MADEIRA BEACH, Fla. — Officials in Madeira Beach voted Wednesday night in favor of changing the land use at a popular tourist spot in town.
What You Need To Know
- Madeira Beach City Commission voted Wednesday night to advance plans for an ordinance to add density to John’s Pass Village
- Some property owners hope to add more retail and hotel space so people stay on property instead of finding lodging somewhere else
- Workers in John’s Pass Village think adding density would be great to improve business
- According to our partners at the Tampa Bay Times, a resident commissioned a study challenging the expansion which brought up concerns about what adding more density would do to a barrier island vulnerable to hurricanes
If approved by state and local agencies, John’s Pass Village could see more construction that would add more hotel rooms and retail space in the shopping center.
Kristina Zornick loves coming into work in Madeira Beach.
“It’s always energetic, always wonderful coming down here,” Zornick said. She’s an employee at Lori’s Soaps, a local shop in John’s Pass Village.
She’s only worked here for roughly two years, but has been visiting this popular spot for most of her life.
“I love seeing people from all different countries come down here, too,” Zornick said. “We just get them from all over the country. It’s nice. It’s beautiful seeing everyone.”
She says it gets even busier during the summer and spring breaks, but that could increase if the city of Madeira Beach approves an ordinance that would add more restaurants and shops.
“This is probably, if not the biggest, the biggest tourist attraction, as everyone knows, in Pinellas County,” said Benjamin Mallah, a property owner at John’s Pass.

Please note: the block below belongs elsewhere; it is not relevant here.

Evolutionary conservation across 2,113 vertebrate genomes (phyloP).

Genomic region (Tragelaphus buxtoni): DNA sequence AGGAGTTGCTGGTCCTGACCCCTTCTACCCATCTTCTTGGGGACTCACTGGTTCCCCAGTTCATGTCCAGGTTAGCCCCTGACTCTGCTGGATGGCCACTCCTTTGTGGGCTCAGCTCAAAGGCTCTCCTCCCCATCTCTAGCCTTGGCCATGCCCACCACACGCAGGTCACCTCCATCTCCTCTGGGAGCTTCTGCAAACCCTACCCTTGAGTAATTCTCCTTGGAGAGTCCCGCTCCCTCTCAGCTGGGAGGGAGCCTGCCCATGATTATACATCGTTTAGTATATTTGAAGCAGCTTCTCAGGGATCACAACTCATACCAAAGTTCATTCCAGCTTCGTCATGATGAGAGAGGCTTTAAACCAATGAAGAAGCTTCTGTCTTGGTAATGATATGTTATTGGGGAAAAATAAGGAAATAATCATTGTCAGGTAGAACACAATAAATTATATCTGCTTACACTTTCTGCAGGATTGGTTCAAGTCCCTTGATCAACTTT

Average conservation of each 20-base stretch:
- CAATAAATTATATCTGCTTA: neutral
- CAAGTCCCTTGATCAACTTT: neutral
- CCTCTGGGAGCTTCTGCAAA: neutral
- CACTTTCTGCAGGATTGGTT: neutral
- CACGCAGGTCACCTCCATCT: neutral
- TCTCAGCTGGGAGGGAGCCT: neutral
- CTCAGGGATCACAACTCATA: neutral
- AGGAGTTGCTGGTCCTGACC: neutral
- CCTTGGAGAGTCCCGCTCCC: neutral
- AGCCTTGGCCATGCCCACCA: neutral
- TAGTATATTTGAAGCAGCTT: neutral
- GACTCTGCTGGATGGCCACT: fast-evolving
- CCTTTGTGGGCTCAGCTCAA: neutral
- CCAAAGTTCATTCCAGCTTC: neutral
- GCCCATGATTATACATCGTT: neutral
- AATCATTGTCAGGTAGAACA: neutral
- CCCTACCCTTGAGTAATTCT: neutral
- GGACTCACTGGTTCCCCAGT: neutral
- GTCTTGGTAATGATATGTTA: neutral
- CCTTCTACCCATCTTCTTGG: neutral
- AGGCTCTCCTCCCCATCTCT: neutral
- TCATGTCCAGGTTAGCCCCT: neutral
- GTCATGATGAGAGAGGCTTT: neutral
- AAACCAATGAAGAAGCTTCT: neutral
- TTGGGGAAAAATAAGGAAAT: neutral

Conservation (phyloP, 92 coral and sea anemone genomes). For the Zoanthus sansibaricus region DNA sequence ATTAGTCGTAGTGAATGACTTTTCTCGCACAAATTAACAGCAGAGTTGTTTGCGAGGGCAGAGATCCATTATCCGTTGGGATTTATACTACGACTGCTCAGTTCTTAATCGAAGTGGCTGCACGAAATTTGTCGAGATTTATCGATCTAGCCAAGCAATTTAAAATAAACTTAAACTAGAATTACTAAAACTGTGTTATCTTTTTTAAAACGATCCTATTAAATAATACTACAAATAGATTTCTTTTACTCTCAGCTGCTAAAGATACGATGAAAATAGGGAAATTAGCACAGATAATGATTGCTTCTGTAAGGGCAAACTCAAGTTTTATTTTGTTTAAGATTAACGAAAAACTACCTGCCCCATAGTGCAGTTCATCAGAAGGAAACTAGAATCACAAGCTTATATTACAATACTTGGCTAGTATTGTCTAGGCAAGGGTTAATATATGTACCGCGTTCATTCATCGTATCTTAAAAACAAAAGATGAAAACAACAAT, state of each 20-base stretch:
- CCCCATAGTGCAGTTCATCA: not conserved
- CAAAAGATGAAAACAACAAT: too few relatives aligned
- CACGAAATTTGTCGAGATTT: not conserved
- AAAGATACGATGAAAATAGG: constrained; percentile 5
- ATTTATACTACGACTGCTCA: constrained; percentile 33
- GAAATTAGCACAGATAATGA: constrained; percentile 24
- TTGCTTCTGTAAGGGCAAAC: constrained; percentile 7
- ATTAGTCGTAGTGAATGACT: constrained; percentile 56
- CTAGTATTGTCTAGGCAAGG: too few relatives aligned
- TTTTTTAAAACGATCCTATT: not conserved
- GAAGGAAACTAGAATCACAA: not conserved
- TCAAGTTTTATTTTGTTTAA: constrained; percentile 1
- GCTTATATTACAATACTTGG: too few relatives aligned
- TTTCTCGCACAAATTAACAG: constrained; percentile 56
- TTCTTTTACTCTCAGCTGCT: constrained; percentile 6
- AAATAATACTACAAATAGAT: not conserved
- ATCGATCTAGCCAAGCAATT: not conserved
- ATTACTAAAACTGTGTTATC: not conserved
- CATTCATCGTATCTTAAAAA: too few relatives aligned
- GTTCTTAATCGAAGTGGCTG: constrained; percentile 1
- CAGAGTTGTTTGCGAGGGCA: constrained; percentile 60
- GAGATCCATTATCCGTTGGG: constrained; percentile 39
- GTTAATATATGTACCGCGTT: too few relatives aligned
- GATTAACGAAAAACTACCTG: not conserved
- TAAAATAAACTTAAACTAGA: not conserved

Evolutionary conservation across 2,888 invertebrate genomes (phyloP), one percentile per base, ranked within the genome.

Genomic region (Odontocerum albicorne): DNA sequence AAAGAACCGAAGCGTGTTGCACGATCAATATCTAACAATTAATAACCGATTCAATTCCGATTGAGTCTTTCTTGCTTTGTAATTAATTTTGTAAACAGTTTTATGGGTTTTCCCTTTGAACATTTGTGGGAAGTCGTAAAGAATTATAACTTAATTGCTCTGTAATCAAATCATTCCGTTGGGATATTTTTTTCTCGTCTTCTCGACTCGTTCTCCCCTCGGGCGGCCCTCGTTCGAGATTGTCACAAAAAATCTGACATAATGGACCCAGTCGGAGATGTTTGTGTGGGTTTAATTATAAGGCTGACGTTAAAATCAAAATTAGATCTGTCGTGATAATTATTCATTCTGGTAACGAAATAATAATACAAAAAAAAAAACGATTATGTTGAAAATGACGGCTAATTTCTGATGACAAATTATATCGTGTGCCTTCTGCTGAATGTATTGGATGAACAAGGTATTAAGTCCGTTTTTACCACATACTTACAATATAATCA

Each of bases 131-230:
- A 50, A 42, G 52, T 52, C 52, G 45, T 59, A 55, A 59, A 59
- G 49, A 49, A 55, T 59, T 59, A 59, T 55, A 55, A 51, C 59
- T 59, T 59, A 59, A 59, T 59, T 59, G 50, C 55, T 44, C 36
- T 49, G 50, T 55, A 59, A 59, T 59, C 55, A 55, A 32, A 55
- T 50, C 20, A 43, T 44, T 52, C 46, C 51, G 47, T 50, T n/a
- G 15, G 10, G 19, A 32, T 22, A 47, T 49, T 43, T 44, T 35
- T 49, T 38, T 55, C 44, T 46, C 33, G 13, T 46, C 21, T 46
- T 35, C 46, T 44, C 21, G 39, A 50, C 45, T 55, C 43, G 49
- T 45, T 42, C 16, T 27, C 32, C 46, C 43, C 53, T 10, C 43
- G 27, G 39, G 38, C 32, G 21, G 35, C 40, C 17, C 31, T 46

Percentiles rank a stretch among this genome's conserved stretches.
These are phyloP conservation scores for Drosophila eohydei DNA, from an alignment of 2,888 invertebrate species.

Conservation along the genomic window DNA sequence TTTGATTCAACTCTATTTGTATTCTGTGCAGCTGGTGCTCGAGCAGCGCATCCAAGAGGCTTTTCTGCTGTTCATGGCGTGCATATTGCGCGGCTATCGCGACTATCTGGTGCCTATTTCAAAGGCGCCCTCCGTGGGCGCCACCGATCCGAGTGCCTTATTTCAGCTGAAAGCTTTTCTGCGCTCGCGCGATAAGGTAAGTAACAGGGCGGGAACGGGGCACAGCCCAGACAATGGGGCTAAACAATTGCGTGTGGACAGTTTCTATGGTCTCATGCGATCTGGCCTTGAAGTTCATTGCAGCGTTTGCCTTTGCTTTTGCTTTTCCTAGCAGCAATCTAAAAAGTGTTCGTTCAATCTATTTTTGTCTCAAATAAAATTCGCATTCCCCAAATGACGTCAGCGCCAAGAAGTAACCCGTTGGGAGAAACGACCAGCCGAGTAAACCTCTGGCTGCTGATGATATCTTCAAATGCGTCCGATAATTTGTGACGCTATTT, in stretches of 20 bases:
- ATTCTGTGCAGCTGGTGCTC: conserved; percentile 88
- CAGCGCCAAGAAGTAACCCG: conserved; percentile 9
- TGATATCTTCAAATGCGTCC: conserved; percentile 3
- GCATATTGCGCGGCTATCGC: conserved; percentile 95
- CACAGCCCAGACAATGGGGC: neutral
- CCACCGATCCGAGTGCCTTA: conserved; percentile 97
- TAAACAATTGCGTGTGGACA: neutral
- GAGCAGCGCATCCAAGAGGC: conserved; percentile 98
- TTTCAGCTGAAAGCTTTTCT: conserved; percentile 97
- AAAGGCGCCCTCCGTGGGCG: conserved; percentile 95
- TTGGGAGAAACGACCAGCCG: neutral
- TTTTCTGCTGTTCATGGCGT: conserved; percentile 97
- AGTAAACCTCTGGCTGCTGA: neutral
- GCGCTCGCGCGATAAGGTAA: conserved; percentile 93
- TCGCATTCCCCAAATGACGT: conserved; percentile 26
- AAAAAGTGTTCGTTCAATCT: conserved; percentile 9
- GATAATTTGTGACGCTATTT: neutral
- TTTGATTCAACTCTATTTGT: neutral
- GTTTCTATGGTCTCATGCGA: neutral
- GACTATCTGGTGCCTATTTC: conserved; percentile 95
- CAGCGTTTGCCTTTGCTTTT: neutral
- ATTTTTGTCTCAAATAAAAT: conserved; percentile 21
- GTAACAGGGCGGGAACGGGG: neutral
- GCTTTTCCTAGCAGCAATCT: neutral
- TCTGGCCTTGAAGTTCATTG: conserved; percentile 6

Mallah owns several of the buildings along and next to the boardwalk at John’s Pass.
If added density is approved, he says he plans on building additional retail space which would include a hotel with roughly 20 rooms in it so people can stay on site.
“We need to move further into the future and take what we have and make it bigger and better,” Mallah said.
According to our partners at the Tampa Bay Times, a resident commissioned a study challenging the expansion. It brought up concerns about what adding more density would do to a barrier island vulnerable to hurricanes.
Mallah says he’s no expert, but he believes the newer buildings would be able to withstand storms.
“I love this property,” Mallah said. “This is a trophy asset.”
That love can be felt down the road inside Lori’s Soaps, too.
“I think it will be a good thing overall,” Zornick said.
To her, the only concern she has is increased traffic creating potential parking difficulties. Otherwise, she says more people is great for business.
“There’s a lot of people that don’t even know we’re down here so it’s good to get it out,” Zornick said.
But whether the city agrees with this remains to be seen.
The proposal still needs approval from the Pinellas County Commission and the county’s planning agency before city officials can vote on adopting it.